- Some major chains are using their pizza boxes in outside-the-box ways to build their brand and stand out from the competition.
- For Smokin’ Oak Wood-Fired Pizza, the pizza box has become the company’s primary marketing vehicle as more guests choose delivery and takeout instead of dining in.
Pizza boxes may perform as mere cardboard carriers for a pizzaiolo’s most prized creations, but today’s enterprising brands are using them for more than just holding pies. “Pizza boxes are a customer’s No. 1 touchpoint with your brand—everyone gets one!” says Mac Malchow, director of marketing for Toppers Pizza, based in Whitewater, Wisconsin, with 70 locations. “So make sure the messaging you have on there is a good representation of your brand and shows what differentiates you from your competition. Don’t be afraid to get fun with them—customers love a unique pizza box!”
Others believe a standout box is crucial in today’s delivery-dominated landscape, since diners may be interacting very little with your business in-person. “I truly believe the pizza box is an extension of the brand, and that’s become more important in the last couple of years, as the number of guests eating outside the restaurant increased with COVID-19,” notes Matt Mongoven, CEO and co-founder of the five-location Smokin’ Oak Wood-Fired Pizza, based in St. Petersburg, Florida. “Our third-party delivery, curbside pickup and takeout jumped by 25% to 30%. Therefore, the pizza box is our main marketing vehicle for the guest, and we want it to reflect, as much as possible, the fun experience that guest would receive in-store.”
Here’s how four brands are using pizza boxes in outside-the-box ways.
Idea No. 1: Boxes as Brand Extension
Smokin’ Oak Wood-Fired Pizza
At Smokin’ Oak, pizza boxes perform multiple duties: by adding fun to mealtimes, drawing attention to upcoming promos and the in-store experience, and engaging customers through contests and social media. For example, fun slogans and themes populate the pizza boxes, like printing on the bottom that says, “Whoops, your pizza is upside-down!” with a smiley face. The brand’s website is also printed on the boxes, which are made from recycled materials, while stickers advertise upcoming pizzeria promotions, such as Valentine’s Day meal deals.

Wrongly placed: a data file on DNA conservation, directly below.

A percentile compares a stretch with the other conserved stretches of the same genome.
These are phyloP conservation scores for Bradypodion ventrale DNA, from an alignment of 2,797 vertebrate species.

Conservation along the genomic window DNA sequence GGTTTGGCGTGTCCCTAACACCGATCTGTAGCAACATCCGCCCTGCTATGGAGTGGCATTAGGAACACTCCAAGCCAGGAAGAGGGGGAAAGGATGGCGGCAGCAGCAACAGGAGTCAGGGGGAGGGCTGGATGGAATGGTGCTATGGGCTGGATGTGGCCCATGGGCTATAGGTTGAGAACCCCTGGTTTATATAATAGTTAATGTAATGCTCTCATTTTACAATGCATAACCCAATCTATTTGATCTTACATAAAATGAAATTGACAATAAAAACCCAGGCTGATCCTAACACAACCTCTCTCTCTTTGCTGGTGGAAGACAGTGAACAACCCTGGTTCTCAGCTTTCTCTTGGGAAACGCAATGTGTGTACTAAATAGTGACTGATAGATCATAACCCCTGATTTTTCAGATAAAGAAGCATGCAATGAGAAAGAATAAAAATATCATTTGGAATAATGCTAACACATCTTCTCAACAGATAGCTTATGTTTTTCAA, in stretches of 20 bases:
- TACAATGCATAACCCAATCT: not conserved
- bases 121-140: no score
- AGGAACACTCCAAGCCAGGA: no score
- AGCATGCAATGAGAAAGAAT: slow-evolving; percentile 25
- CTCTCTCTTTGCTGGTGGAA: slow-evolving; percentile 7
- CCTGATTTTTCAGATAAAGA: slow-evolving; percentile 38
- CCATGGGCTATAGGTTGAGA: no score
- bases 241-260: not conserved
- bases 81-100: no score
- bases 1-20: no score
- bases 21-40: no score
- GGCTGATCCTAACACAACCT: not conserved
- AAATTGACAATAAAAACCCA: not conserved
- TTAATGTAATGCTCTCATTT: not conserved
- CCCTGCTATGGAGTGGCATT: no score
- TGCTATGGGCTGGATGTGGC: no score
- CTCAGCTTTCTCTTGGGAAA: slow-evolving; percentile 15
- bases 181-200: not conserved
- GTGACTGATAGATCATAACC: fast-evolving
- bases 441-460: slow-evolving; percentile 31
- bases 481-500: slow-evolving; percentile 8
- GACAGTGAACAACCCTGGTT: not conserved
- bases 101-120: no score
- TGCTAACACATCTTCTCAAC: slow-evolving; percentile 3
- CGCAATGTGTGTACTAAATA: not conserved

Guests also love the annual Pizza Box Art Contest, which Smokin’ Oak hosts every year in April. “We bring in blank boxes, then ask our guests to decorate them to represent Smokin’ Oak Wood-Fired Pizza,” Mongoven says. “We give our guests a week to decorate their boxes, and then we put them on Facebook and give the public 24 hours to choose their favorite design. The winner wins free pizza for a month. The community and the teams at the restaurants always have a lot of fun with them.”
Idea No. 2: Sustainable COVID-Era Care Packages
During the pandemic, Oath Pizza pivoted to create new revenue streams and launched Oath Craft Pizza Care Packages, now called Pizza Party Packs and sold on Goldbelly. “We ship our premade signature craft pizzas to households and businesses all over the country—it’s like a meal kit, without the prep or the mess for a crazy-easy pizza night,” says Merissa Zaltzberg, manager, brand and production, for Boston-based Oath Pizza, with 30 locations. “We had never created something like this, but we knew it was essential to make our messaging stand out and make the design aesthetically pleasing to ignite social sharing. The other important part was to ensure the box would hold up while shipping so customers could easily reuse or recycle it.”
Thus, Oath also installed in the boxes a completely compostable liner, made by Green Cell Foam, that melts under water in the sink (versus Styrofoam, which never degrades). “It’s always a win for us if it fuels our vision to use the popularity of pizza to make a lasting, positive impact on the earth,” Zaltzberg says.